Assemblies marked for lazy loading must be explicitly loaded by the app before they are used. To lazy load assemblies at runtime, use the LazyAssemblyLoader service:

@inject LazyAssemblyLoader LazyAssemblyLoader

@code {
    var assemblies = await LazyAssemblyLoader.LoadAssembliesAsync(new string[] { "Lib1.dll" });
}

To lazy load assemblies for a specific page, use the OnNavigateAsync event on the Router component. The OnNavigateAsync event is fired on every page navigation and can be used to lazy load assemblies for a particular route. You can also lazily load the entire page for a route by passing any lazy loaded assemblies as additional assemblies to the Router.

The following examples demonstrates using the LazyAssemblyLoader service to lazy load a specific dependency (Lib1.dll) when the user navigates to /page1. The lazy loaded assembly is then added to the additional assemblies list passed to the Router component, so that it can discover any routable components in that assembly.

@using System.Reflection
@using Microsoft.AspNetCore.Components.Routing
@using Microsoft.AspNetCore.Components.WebAssembly.Services
@inject LazyAssemblyLoader LazyAssemblyLoader

<Router AppAssembly="typeof(Program).Assembly" AdditionalAssemblies="lazyLoadedAssemblies" OnNavigateAsync="@OnNavigateAsync">
    <Navigating>
        <div>
            <p>Loading the requested page...</p>
        </div>
    </Navigating>
    <Found Context="routeData">
        <RouteView RouteData="@routeData" DefaultLayout="typeof(MainLayout)" />
    </Found>
    <NotFound>
        <LayoutView Layout="typeof(MainLayout)">
            <p>Sorry, there is nothing at this address.</p>
        </LayoutView>
    </NotFound>
</Router>

@code {
    private List<Assembly> lazyLoadedAssemblies = 
        new List<Assembly>();

    private async Task OnNavigateAsync(NavigationContext args)
    {
        if (args.Path.EndsWith("/page1"))
        {
            var assemblies = await LazyAssemblyLoader.LoadAssembliesAsync(new string[] { "Lib1.dll"  });
            lazyLoadedAssemblies.AddRange(assemblies);
        }
    }
}

Updated Blazor WebAssembly globalization support

.NET 5 Preview 8 reintroduces globalization support for Blazor WebAssembly based on International Components for Unicode (ICU). Part of introducing the ICU data and logic is optimizing these payloads for download size. This work is not fully completed yet. We expect to reduce the size of the ICU data in future .NET 5 preview updates.

New InputRadio Blazor component

Blazor in .NET 5 now includes built-in InputRadio and InputRadioGroup components. These components simplify data binding to radio button groups with integrated validation alongside the other Blazor form input components.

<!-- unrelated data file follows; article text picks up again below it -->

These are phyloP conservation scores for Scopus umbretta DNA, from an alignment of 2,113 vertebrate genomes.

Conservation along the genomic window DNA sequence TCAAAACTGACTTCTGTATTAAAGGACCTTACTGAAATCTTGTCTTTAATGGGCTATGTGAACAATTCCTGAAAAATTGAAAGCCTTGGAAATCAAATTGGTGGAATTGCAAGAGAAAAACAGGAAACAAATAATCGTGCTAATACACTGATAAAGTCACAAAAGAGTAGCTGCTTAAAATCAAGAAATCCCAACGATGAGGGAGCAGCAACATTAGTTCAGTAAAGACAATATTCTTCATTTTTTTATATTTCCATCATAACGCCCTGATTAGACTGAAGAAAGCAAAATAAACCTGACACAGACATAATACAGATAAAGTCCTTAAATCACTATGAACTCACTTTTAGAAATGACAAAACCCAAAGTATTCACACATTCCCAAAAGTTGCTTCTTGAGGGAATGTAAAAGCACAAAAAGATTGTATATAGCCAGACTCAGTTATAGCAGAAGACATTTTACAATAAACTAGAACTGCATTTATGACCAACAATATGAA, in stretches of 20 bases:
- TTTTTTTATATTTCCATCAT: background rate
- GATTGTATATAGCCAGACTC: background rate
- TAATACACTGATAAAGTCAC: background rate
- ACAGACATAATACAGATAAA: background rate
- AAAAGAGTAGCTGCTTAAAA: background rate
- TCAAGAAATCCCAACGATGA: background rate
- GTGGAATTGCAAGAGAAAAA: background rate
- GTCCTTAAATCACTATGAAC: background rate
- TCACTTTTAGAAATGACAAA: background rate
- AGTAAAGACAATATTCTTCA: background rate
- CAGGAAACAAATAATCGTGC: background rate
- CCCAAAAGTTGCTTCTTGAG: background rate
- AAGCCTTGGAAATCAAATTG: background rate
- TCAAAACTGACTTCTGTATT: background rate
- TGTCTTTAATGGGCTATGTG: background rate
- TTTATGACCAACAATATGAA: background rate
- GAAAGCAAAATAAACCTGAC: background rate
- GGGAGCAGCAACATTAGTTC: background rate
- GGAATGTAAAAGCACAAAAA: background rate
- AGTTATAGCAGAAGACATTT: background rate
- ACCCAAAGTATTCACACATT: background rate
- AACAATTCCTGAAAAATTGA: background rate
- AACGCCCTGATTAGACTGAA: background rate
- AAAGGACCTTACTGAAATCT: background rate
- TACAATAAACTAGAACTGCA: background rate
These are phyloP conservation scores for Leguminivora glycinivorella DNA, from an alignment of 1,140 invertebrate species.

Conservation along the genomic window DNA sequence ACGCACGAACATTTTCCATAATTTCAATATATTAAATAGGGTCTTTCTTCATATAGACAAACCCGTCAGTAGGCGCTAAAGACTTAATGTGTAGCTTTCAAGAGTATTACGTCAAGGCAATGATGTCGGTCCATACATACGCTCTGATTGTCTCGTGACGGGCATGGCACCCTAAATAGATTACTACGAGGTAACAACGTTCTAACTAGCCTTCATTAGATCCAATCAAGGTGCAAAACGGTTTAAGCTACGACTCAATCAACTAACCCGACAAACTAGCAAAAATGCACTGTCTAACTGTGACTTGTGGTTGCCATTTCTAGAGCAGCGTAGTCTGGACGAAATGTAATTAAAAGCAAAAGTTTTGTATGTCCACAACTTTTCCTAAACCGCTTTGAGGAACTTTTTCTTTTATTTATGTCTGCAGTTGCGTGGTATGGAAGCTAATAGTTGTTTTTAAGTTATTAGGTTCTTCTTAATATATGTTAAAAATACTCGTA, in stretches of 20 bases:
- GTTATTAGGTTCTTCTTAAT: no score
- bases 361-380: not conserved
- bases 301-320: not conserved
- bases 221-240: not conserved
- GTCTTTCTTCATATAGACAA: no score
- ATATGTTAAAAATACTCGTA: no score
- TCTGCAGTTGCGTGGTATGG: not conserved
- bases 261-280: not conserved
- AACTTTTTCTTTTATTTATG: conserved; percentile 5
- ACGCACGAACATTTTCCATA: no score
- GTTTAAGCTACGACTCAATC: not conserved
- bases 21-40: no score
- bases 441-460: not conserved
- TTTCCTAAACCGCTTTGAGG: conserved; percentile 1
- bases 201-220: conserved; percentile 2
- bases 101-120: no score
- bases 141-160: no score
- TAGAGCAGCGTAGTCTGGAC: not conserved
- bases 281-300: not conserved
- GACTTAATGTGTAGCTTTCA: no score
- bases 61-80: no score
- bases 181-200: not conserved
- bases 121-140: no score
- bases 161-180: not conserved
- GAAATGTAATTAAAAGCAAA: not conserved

Opinion about blazor:
<InputRadioGroup @bind-Value="survey.OpinionAboutBlazor">
    @foreach (var opinion in opinions)
    {
        <div class="form-check">
            <InputRadio class="form-check-input" id="@opinion.id" Value="@opinion.id" />
            <label class="form-check-label" for="@opinion.id">@opinion.label</label>
        </div>
    }
</InputRadioGroup>

Set UI focus in Blazor apps

Blazor now has a FocusAsync convenience method on ElementReference for setting the UI focus on that element.

<button @onclick="() => textInput.FocusAsync()">Set focus</button>
<input @ref="textInput"/>

Control Blazor component instantiation

You can now control how Blazor components are instantiated by providing your own IComponentActivator service implementation.

Thank you Mladen Macanović for this Blazor feature contribution!

Influencing the HTML head in Blazor apps

Use the new Title, Link, and Meta components to programmatically set the title of a page and dynamically add link and meta tags to the HTML head in a Blazor app.

To use the new Title, Link, and Meta components:

  1. Add a package reference to the Microsoft.AspNetCore.Components.Web.Extensions package.
  2. Include a script reference to _content/Microsoft.AspNetCore.Components.Web.Extensions/headManager.js.
  3. Add a @using directive for Microsoft.AspNetCore.Components.Web.Extensions.Head.

The following example programmatically sets the page title to show the number of unread user notifications, and updates the page icon a as well:

@if (unreadNotificationsCount > 0)
{
    var title = $"Notifications ({unreadNotificationsCount})";
    <Title Value="title"></Title>
    <Link rel="icon" href="icon-unread.ico" />
}

Protected browser storage